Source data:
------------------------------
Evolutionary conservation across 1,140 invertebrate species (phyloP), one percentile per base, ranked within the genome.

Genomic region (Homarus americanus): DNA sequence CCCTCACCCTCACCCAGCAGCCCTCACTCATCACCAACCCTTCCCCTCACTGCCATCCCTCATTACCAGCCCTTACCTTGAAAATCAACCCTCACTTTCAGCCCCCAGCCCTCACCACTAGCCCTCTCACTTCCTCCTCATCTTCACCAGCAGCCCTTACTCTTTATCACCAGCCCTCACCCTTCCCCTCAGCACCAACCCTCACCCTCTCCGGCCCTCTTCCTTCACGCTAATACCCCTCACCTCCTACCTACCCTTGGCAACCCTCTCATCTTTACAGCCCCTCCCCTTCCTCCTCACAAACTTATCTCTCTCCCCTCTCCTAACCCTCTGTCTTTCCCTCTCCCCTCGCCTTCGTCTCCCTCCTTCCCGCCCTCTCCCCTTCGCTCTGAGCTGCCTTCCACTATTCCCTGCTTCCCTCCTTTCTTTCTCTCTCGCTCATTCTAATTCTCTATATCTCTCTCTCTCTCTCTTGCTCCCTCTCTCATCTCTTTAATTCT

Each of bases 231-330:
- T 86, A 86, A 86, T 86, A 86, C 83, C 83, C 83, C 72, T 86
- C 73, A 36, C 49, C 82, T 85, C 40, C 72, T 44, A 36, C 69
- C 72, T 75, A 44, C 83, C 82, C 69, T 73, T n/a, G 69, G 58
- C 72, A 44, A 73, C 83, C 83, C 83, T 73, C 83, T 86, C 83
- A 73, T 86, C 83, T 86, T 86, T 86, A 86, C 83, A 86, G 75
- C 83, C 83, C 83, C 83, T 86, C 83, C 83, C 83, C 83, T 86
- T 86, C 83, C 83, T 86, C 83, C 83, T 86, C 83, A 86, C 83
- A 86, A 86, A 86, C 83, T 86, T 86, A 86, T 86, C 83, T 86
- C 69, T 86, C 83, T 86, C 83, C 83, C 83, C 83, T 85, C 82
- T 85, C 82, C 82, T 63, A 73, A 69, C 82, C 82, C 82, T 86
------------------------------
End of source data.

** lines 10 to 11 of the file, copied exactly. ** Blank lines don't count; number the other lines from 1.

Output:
- T 86, C 83, C 83, T 86, C 83, C 83, T 86, C 83, A 86, C 83
- A 86, A 86, A 86, C 83, T 86, T 86, A 86, T 86, C 83, T 86